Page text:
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Mirena IUD Recall Information

The Mirena IUD promises effective, long-term birth control in one easy package: Your doctor inserts the small, plastic device and you’re covered for five years – no daily pills, no condoms, no hassle. Except that the Mirena intrauterine device (IUD) has actually proven to have serious side effects, like infection, uterine perforation, and reproductive impairment. Some Mirena users report recurring infections, sharp pains, emergency extraction surgeries, and, heartbreakingly, the inability to ever have children. And despite these reports, FDA warnings and clinical studies, there has been no Mirena recall.

Mirena IUD packaging2009: Deceitful marketing sells Mirena

For many, the road to Mirena side effects began in 2009. That year, manufacturer Bayer launched a popular “Busy Moms” marketing campaign, which used social networking, Mirena “parties” at restaurants and private homes, and other grass-roots marketing efforts to spread the message that Mirena was a safe, effective method of birth control. Not only did “Busy Moms” learn about the contraceptive benefits of Mirena – the device is marketed as having a 99% or higher rate of effectiveness – but Bayer claimed that Mirena could actually fire up sex lives and inject romance back into the lives of the aforementioned busy parents. Additionally, the campaign claimed that Mirena would help moms “look and feel great.”

The major problem: the Busy Moms campaign overstated the benefits of Mirena and glossed over potential complications, leaving women across the United States under-educated and overly enthusiastic about the new device. Some of the marketing was outright deceitful – and untrue. A plastic intrauterine implant has nothing to do with romance or looking good.

FDA reprimands Bayer, receives 47,000+ complaints

The FDA reprimanded Bayer for its deceitful marketing tactics, stating, “These claims misleadingly overstate the proven efficacy of Mirena. The FDA is not aware of any evidence that suggests that women using Mirena for birth control experience an increase in reconnection, romance, or intimacy with their partners.” Unfortunately, the FDA’s censure didn’t involve an obligatory Mirena IUD recall – and Bayer didn’t voluntarily issue a recall, either.

Regrettably for many women, the damage had already been done. They’d seen the ads, visited the website, even heard about Mirena via word-of-mouth, and had asked their doctors for an IUD. But soon, these women were back at their doctor’s office, complaining of persistent pain, pinching, discomfort and other symptoms. Tests revealed that the devices had spontaneously migrated, piercing the uterus, perforating other organs, and causing general mayhem inside their bodies. By May 2013, the FDA had received more than 47,000 adverse event reports related to Mirena.

Complications of the Mirena IUD

Despite complaints and mounting evidence of serious side effects, no Mirena recall has yet been issued. Yet many are calling for a recall, citing the serious and sometimes life-changing complications linked to the device:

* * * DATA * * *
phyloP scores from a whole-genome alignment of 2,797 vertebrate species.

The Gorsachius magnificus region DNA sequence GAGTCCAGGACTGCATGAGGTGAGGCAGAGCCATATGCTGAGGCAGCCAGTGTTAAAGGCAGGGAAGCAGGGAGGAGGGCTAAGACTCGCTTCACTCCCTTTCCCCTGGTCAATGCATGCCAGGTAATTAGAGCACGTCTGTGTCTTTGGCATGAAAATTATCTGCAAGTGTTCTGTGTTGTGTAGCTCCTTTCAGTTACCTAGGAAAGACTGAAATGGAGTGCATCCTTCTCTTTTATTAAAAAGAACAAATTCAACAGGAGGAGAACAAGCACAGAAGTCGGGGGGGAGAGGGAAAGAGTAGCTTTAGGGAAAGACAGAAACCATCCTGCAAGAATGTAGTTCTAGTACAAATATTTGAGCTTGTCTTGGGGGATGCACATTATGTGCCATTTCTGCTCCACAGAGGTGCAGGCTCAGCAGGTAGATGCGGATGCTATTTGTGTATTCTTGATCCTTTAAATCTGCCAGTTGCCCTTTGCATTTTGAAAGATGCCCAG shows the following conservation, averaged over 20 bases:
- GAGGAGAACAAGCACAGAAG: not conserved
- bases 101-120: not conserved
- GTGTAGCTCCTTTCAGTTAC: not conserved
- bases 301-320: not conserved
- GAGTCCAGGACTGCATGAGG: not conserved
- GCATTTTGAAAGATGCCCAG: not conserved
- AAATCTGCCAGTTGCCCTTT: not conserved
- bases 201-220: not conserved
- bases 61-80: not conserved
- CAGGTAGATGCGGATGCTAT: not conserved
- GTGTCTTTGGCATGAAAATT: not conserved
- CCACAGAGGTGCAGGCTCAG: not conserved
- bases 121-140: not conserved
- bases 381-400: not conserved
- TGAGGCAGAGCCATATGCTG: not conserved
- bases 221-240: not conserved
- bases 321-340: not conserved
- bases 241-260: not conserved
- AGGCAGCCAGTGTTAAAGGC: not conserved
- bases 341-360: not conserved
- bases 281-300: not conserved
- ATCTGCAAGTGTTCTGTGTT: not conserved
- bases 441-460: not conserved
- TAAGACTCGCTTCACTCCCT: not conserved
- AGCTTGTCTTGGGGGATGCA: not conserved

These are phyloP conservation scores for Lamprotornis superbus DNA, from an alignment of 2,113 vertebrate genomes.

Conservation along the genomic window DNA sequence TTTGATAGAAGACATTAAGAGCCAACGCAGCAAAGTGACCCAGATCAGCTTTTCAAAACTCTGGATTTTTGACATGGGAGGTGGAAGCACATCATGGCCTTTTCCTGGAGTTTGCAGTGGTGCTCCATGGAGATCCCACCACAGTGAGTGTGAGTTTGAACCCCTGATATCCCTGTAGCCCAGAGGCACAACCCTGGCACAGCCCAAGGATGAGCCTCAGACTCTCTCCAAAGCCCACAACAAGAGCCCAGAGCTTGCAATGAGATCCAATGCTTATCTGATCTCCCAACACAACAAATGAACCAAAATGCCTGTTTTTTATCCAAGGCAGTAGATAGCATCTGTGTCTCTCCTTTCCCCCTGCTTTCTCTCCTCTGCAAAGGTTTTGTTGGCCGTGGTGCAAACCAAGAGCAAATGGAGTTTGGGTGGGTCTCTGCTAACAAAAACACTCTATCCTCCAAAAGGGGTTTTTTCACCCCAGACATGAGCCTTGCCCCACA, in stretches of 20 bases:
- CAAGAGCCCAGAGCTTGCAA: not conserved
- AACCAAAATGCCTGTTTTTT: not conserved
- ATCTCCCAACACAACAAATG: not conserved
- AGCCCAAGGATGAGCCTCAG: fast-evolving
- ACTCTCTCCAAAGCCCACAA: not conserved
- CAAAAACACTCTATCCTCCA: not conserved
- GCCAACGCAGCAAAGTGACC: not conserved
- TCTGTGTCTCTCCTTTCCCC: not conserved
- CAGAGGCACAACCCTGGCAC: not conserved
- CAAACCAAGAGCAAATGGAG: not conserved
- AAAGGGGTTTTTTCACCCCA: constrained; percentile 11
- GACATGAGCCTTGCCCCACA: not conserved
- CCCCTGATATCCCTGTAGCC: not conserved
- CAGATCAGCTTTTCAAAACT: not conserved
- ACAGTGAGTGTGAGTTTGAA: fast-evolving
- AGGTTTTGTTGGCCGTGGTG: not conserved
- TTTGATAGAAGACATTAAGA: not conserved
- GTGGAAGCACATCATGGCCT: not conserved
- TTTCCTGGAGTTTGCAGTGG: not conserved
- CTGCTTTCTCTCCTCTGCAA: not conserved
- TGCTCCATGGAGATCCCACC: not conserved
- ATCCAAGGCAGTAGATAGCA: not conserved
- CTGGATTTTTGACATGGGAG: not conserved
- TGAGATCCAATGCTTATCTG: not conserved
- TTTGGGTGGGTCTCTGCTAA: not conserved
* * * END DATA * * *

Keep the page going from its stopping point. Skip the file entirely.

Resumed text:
• Infection: Life-threatening infection can occur within days of receiving the Mirena IUD. Additionally, some women experience serious pelvic infections and pelvic inflammatory disease (PID).
  • Persistent Pain: The Mirena may cause persistent pain due to device movement and cysts. Additionally, it can cause changes in bleeding, missed periods, and other discomfort.
  • Ovarian Cysts: About 12% of women with Mirena develop painful ovarian cysts, some of which require surgery.
  • Uterine Perforation: Device migration can perforate the uterus and pierce neighboring organs, causing very serious problems that may require surgery. Perforation can also result in infertility.
  • Pregnancy: If the Mirena shifts out of place or is expelled, its effectiveness can decrease or disappear (in the case of expulsion), making pregnancy a distinct possibility. Ectopic pregnancies, which can be fatal to the mother, are also a concern for women on Mirena.
  • Infertility: Serious complications from uterine perforation, ectopic pregnancy and other complications can result in Mirena infertility.

Injured women cry out for a recall

To date, neither Bayer nor the FDA has issued a Mirena IUD recall. Nevertheless, many believe that a recall is on the horizon – and many others demand that a recall is necessary. In large part, the Mirena shot to stardom due to deceitful and untrue marketing tactics, and some say the FDA reprimand did not completely erase these untruths from the public mindset. Additionally, many women who fell prey to the 2009 Busy Moms campaign still have their IUDs; Mirena may stay implanted for up to five years, so even those women who got a Mirena in 2009 still have at least a year left before removal.

While dozens of women have already filed a Mirena lawsuit, and hundreds more are expected over the coming months, Bayer stands by its product, stating that IUD is a safe and highly effective form of birth control. Only time will tell whether tens of thousands of injured women, public demands, and medical research will force Bayer’s hand – or lead to an FDA-recommended Mirena recall.